Monday, May 31, 2010
Sunday, May 30, 2010
Alas, I am only an O'Brien enthusiast rather than any kind of expert. All I know of the man is what I gleaned from Anthony Cronin's excellent biography of him, which, as far as I recall, does not have much, if anything at all, to say on his attitude to religion. I have always liked to think that he was an irreverent pagan like myself, but I can cite no evidence to support that notion.
Therefore, I fear I must decline your kind offer - on grounds of lack of time, lack of knowledge, and lack of interest in matters of religion.
Saturday, May 29, 2010
That concept is more fully elaborated on the page, and they point out that for many action heroes almost everything they do would be a crowning moment of awesome for anyone else; so, what counts as a 'crowning moment' for them really has to be something especially awesome.
Here, then, are a few of my favourite character-defining moments.....
William Thatcher (Heath Ledger) in A Knight's Tale
I watched Brian Helgeland's zestful historical romp again just recently, and it's irresistibly good fun. The acme of our young hero's career in the lists is, for me, the tournament where - to indulge his capricious lady love's distaste for macho competitiveness - he accedes to her injunction to try to lose, and simply sits passively on his horse as opponent after opponent charges down mercilessly upon him (eventually, of course, she relents and tells him to start trying to win again; but by that time he's been beaten to a pulp by dozens of lance blows). The climactic showdown with villainous Rufus Sewell, where Ledger goes into the final joust without his armour, is, I feel, just a tad too over-the-top; 'moments of awesomeness' are - sometimes - compromised if they become too exaggerated or unbelievable.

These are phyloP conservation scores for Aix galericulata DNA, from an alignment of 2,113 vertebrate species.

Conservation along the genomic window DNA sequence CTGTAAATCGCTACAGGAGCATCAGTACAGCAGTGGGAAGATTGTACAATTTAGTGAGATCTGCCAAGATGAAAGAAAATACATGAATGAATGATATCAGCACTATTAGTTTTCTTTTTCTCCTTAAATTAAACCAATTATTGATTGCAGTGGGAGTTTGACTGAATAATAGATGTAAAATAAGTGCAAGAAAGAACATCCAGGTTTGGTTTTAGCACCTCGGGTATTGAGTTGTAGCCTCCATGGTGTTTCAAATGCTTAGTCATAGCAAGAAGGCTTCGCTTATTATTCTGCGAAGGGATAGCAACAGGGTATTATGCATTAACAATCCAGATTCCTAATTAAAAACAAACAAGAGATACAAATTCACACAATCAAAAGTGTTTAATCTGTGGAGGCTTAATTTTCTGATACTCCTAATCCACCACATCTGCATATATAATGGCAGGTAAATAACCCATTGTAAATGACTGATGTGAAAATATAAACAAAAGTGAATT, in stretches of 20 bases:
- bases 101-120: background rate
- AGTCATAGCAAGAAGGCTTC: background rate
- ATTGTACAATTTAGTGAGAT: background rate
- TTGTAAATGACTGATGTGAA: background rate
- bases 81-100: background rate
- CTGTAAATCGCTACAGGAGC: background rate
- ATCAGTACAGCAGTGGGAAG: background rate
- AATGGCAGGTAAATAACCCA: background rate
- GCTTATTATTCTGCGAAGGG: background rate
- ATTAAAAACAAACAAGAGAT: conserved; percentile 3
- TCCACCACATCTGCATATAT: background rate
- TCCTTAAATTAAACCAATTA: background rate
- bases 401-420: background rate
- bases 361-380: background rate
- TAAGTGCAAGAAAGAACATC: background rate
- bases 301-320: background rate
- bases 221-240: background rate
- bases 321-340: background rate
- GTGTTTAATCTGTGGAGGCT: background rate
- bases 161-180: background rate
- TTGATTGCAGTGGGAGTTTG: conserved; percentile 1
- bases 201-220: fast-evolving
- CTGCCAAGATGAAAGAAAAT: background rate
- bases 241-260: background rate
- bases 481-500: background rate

Britt (James Coburn) in The Magnificent Seven
Sometimes, the defining moment of 'awesome' will be encapsulated in a cool line as much as, or more than, in whatever remarkable piece of action prompted it. Particularly if it is a faux self-deprecating cool line. This film is, of course, chock full of awesome moments and awesome lines from the seven awesome heroes (well, five - Harry doesn't get to do much, and Chico is just irritating); if they were making it today, they'd probably call it The Awesome Seven. The pick of this awesome crop, however, is the moment when Coburn's character shoots a fleeing Mexican bandit off his horse - at extreme range, with a pistol. The over-excitable Chico crows, "That was amazing. The greatest shot I've ever seen!" Coburn replies calmly: "The worst! I was aiming for the horse." Perhaps the best faux self-deprecating line ever?
Pete 'Maverick' Mitchell (Tom Cruise) in Top Gun